Under the threat of violating international law and hurting its global reputation, Japan will submit its long overdue annual contribution to UNESCO by the year-end, according to government sources.

The government's decision also reflects concerns that its continued refusal to pay could allow China to hold more sway in UNESCO, while eroding Japan’s standing in the organization.

Tokyo has held back its annual obligatory contribution of 3.85 billion yen ($32.63 million) after the Paris-based organization decided last year to add Chinese documents concerning the 1937 Nanking Massacre to its Memory of the World Register. Japan paid its voluntary contribution of 770 million yen in November.

Japan is effectively the world’s largest financial contributor to the body as the United States, which is assigned the biggest share of dues, continues with the suspension of its payment since 2011 in protest of Palestine joining UNESCO.

Each member country is obliged to pay its share of annual contribution by the year-end in compliance with the Constitution of the United Nations Educational, Scientific and Cultural Organization.

Japan has usually made the payment in April or May.

But the nation has withheld the funds mainly because the ruling Liberal Democratic Party reacted strongly to the register of the Nanking Massacre archives.

Tokyo and Beijing have disputed the number of deaths and other details of the incident.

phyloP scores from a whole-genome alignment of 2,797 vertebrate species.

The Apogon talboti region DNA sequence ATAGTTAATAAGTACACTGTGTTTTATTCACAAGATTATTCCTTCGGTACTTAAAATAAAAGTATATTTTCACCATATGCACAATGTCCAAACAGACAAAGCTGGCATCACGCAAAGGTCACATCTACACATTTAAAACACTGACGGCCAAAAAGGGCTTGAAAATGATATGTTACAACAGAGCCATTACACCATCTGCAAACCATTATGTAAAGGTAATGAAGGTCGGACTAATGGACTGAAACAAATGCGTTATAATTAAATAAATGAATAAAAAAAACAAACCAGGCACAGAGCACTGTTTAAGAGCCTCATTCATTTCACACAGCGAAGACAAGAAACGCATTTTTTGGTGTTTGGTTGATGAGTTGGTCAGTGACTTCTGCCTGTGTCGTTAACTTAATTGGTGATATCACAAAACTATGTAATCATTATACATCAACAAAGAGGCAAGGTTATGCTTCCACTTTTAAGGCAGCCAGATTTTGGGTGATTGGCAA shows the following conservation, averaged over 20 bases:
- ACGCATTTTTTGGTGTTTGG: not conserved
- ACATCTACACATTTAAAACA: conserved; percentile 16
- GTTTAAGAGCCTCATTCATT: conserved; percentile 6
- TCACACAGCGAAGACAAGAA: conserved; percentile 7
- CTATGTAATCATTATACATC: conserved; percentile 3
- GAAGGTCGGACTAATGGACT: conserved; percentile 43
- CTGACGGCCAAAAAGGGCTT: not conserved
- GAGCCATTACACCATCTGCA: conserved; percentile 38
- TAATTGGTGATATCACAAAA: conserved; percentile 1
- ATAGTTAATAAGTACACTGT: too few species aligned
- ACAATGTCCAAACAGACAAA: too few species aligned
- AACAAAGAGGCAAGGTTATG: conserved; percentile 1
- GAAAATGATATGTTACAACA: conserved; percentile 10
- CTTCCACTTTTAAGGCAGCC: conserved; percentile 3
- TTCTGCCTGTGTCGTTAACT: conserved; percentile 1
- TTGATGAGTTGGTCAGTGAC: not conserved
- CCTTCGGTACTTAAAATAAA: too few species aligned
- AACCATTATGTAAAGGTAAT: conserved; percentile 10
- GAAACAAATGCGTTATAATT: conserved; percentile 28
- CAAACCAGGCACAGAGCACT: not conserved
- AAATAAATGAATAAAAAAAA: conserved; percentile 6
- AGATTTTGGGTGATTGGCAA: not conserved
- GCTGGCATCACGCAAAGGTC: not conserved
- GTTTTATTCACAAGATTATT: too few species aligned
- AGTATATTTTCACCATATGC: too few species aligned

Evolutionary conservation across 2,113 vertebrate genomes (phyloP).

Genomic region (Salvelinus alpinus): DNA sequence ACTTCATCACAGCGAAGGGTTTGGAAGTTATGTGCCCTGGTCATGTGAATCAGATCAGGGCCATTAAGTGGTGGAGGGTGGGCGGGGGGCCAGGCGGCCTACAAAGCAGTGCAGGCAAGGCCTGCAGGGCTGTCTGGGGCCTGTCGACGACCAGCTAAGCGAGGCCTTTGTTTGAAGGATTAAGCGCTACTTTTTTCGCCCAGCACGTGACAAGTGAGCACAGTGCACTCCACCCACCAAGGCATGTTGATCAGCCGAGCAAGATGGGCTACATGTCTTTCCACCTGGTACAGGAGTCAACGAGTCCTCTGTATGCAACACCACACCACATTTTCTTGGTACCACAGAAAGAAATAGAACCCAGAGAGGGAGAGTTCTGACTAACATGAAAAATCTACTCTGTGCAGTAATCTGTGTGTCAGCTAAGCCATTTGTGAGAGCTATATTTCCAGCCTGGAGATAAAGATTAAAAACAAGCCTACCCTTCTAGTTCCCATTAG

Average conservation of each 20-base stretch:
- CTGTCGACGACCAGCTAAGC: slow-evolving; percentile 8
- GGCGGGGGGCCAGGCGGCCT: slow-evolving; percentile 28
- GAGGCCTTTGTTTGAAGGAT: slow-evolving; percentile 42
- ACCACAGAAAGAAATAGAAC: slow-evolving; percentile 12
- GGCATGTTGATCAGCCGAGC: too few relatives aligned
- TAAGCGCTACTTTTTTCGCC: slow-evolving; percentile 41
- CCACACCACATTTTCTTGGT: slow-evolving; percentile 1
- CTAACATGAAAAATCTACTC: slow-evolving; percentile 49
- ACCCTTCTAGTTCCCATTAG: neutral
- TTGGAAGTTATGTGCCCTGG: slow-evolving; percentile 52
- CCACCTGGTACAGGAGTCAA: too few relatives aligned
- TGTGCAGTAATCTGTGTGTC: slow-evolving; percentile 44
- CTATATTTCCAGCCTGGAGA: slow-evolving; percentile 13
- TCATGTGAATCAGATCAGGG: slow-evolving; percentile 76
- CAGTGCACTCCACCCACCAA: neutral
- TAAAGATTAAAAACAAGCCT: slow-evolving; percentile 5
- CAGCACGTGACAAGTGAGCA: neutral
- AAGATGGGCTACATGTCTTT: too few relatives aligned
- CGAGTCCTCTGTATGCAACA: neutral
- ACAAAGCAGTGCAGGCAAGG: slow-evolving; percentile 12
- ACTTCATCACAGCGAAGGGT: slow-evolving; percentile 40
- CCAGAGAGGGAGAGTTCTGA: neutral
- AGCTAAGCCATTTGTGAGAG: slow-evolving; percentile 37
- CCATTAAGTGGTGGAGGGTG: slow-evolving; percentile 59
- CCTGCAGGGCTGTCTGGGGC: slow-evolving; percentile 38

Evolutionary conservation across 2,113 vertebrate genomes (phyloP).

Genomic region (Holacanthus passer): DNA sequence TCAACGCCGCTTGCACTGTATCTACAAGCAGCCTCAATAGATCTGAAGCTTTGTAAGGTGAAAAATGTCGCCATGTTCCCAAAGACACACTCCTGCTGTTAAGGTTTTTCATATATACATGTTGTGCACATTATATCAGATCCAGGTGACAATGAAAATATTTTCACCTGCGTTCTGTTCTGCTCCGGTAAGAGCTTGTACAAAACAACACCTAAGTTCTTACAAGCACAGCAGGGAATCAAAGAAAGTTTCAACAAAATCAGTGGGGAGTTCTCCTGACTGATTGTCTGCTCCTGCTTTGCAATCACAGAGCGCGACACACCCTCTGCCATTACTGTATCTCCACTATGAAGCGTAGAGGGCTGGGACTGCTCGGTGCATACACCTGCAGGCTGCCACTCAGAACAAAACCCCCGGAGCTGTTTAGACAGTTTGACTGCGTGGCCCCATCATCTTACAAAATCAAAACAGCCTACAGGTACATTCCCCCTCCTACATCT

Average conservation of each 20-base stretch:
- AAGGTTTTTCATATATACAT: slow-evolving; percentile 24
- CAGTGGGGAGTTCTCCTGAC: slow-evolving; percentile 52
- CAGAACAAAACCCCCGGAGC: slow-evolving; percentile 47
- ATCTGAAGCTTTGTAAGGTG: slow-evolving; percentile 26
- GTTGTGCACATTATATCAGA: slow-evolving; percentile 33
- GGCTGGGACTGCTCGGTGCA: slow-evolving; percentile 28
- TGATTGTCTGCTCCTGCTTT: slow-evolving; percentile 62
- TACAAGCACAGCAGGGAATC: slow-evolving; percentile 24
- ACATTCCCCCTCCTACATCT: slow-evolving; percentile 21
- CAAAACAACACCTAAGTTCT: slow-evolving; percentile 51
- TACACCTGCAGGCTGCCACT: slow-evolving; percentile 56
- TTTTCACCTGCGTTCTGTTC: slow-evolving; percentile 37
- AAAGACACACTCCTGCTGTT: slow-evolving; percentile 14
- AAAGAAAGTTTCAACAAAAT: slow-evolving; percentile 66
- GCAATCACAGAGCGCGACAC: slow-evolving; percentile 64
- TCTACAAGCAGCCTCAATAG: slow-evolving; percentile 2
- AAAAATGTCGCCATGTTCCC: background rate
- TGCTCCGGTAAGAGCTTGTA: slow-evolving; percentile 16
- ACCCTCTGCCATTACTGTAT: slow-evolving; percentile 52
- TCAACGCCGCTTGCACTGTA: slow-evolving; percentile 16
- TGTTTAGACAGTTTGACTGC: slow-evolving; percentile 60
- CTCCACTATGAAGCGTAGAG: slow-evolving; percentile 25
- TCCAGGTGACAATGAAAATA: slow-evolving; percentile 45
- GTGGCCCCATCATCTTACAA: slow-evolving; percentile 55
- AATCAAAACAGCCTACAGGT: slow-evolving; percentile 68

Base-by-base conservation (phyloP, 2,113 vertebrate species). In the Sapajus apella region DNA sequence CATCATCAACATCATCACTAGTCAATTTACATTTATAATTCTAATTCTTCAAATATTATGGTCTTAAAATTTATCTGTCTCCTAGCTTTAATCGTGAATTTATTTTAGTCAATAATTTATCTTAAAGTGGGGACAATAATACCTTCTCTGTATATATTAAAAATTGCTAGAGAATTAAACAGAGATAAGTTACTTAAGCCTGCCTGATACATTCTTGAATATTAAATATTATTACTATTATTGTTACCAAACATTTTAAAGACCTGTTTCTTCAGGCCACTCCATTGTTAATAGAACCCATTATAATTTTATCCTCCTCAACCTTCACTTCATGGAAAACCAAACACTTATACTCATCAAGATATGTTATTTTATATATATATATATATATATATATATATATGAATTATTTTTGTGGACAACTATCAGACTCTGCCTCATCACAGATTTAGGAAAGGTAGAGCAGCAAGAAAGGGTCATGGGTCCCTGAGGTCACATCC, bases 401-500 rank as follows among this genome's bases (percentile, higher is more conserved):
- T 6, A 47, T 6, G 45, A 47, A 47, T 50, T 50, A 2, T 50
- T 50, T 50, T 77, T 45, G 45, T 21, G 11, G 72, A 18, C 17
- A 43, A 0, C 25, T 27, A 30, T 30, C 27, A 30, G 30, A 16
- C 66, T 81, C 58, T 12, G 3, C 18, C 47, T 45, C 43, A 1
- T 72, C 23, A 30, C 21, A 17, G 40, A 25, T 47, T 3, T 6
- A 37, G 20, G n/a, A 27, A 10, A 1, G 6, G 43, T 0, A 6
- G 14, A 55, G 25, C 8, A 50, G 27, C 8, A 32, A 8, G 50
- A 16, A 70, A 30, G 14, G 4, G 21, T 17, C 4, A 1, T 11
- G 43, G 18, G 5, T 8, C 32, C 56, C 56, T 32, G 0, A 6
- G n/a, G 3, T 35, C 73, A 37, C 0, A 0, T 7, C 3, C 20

According to government officials, Japan will not lose its voting rights in UNESCO’s General Assembly if it pays its contribution within two years.

But the government’s suspension of the payment to protest UNESCO’s decision could backfire in the eyes of a global audience. The government fears that other member nations may not cooperate when Tokyo is pushing for a reform of the Memory of the World Register program by calling for more transparency in the initiative.

“Other member states could turn their backs on Japan if it delays the payment beyond this year,” said a government official.

There also is consideration for Japan’s dominant presence in the organization.

If the government continues to suspend payments, it would allow China to effectively emerge as the largest contributor to UNESCO. China’s contribution is the third largest after Japan.

Tokyo is afraid that Japan’s influence on UNESCO could dwindle under the scenario, while China's would be bolstered.

In addition, the sources said the refusal to pay could negatively affect Japan’s future bids for UNESCO’s world cultural and natural heritage listings, as well as the Memory of the World Register.

According to diplomatic sources, UNESCO’s secretariat was forced to borrow money due to a funding shortfall without Japan's contribution.

In an autumn session, UNESCO’s Executive Board adopted a resolution calling for expeditious payment of contributions by member nations that have failed to pay, without naming them.

Still, some LDP members insist that the government should not pay to maintain pressure on the organization.

They are particularly frustrated by UNESCO’s refusal to release registered documents on the Nanking Massacre despite Japan's repeated requests.

They also urge the government to continue pressuring the organization after a coalition of private groups in Japan, South Korea, China and other nations applied for the Memory of the World Register this year over archives on "comfort women," who were forced to provide sex to Japanese troops before and during World War II.